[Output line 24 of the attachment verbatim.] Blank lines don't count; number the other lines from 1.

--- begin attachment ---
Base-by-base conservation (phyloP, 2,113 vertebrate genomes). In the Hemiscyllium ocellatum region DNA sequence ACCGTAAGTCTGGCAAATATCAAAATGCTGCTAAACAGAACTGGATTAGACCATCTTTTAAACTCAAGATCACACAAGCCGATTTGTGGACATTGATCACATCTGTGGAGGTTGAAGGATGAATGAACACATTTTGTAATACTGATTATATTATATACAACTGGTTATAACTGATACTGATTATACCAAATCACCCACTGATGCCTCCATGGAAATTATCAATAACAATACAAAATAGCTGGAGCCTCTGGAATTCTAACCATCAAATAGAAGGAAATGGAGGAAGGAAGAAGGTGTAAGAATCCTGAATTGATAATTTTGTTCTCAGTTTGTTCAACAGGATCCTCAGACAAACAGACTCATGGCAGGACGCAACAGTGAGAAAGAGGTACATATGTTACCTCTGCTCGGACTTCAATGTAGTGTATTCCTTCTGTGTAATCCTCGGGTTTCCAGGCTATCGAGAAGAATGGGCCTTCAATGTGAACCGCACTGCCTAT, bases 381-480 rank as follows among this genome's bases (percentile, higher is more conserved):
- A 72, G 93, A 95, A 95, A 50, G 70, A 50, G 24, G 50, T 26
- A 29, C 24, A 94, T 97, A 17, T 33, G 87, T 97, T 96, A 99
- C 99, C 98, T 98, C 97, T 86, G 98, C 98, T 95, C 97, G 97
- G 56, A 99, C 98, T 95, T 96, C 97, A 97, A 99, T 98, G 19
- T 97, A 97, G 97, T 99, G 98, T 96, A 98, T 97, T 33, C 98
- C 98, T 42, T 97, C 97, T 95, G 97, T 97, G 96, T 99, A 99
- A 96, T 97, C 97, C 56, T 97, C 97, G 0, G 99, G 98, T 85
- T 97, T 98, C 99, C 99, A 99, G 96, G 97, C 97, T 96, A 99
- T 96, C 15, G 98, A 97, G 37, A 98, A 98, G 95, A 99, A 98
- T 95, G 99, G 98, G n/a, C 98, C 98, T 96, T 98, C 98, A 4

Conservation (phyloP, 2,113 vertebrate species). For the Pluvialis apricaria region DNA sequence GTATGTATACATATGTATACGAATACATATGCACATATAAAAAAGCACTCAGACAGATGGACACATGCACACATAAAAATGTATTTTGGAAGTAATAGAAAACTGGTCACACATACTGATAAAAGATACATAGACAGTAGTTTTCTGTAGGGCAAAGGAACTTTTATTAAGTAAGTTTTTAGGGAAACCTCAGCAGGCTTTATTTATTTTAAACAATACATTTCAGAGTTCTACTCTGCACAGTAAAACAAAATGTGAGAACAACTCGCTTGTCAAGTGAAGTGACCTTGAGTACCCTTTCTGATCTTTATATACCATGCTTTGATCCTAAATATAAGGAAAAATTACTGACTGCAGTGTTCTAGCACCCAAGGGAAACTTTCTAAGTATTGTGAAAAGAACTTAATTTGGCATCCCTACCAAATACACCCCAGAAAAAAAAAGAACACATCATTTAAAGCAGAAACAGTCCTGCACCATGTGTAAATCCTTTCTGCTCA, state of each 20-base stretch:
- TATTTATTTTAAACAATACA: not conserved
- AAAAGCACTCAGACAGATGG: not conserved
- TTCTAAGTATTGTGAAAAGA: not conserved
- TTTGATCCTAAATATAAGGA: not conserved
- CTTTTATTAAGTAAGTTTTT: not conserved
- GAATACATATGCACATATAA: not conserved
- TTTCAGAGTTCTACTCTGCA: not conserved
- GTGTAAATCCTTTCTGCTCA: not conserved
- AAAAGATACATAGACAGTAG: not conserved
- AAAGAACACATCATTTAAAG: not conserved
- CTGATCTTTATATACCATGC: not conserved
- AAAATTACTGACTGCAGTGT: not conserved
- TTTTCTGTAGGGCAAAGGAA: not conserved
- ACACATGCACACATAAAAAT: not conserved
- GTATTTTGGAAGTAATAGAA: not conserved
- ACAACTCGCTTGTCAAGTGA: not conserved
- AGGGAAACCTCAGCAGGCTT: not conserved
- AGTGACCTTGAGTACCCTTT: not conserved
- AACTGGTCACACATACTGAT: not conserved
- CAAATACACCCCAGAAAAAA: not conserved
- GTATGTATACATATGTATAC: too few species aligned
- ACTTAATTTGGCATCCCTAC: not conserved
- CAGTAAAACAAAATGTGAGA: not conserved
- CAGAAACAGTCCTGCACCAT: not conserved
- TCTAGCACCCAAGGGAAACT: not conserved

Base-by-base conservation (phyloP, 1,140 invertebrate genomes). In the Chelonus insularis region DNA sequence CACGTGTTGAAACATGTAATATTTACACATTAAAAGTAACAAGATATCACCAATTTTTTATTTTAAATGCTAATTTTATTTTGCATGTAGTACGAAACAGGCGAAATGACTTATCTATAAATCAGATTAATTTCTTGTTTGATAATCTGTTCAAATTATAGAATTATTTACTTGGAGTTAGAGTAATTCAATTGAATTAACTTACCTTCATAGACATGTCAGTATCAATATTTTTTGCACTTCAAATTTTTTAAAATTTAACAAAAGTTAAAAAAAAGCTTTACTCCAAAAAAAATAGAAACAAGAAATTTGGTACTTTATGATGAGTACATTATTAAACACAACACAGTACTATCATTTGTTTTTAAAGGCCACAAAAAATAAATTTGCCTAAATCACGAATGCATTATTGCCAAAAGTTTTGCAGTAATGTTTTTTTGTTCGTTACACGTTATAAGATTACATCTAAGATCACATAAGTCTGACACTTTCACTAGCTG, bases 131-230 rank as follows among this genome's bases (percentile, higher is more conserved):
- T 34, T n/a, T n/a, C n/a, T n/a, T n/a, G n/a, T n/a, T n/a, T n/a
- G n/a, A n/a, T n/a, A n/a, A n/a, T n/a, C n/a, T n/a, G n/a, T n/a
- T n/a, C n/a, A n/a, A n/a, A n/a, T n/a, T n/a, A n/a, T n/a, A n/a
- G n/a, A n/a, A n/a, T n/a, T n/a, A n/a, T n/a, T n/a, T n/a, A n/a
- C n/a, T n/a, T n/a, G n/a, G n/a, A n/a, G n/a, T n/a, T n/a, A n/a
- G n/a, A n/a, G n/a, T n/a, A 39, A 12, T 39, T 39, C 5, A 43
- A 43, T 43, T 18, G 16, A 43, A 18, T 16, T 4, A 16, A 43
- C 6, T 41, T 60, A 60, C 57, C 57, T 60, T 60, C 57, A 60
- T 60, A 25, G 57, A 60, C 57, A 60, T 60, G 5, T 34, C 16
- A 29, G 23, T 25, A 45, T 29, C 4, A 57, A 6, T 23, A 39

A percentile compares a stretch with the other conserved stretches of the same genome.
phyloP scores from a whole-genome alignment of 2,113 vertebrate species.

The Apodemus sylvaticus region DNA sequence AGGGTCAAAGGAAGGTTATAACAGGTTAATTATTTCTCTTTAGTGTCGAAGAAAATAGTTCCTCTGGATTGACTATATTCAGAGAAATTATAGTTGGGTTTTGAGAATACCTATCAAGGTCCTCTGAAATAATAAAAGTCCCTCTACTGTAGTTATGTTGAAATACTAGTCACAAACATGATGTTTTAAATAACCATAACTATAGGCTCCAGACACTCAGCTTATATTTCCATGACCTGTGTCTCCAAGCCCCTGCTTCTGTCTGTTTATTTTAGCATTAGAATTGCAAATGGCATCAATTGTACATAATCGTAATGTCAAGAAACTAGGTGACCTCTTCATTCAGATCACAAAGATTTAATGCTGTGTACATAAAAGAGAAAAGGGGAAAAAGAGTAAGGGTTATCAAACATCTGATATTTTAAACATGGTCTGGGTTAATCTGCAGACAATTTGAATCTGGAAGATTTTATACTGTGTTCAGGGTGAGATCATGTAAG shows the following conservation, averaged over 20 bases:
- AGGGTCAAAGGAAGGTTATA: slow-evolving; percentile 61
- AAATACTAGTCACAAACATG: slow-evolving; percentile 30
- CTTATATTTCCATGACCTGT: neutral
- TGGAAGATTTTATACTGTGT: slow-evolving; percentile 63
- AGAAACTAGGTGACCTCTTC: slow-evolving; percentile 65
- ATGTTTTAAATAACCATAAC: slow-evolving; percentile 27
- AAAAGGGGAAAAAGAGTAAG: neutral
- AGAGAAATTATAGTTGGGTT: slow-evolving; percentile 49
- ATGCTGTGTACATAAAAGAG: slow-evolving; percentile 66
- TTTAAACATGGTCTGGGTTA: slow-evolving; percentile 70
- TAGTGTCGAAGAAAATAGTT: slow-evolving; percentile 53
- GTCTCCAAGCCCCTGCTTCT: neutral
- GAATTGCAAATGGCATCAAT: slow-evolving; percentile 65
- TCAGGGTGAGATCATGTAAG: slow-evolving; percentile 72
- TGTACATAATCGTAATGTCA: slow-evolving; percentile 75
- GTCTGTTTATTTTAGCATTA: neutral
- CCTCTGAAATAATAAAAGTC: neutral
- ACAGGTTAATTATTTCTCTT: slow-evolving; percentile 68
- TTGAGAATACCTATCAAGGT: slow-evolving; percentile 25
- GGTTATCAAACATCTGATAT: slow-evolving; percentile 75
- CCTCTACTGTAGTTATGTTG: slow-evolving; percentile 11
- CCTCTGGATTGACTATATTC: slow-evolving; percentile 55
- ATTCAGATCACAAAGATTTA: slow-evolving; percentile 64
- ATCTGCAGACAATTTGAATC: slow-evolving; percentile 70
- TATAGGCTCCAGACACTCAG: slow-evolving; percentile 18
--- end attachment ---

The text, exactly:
- AAAATTACTGACTGCAGTGT: not conserved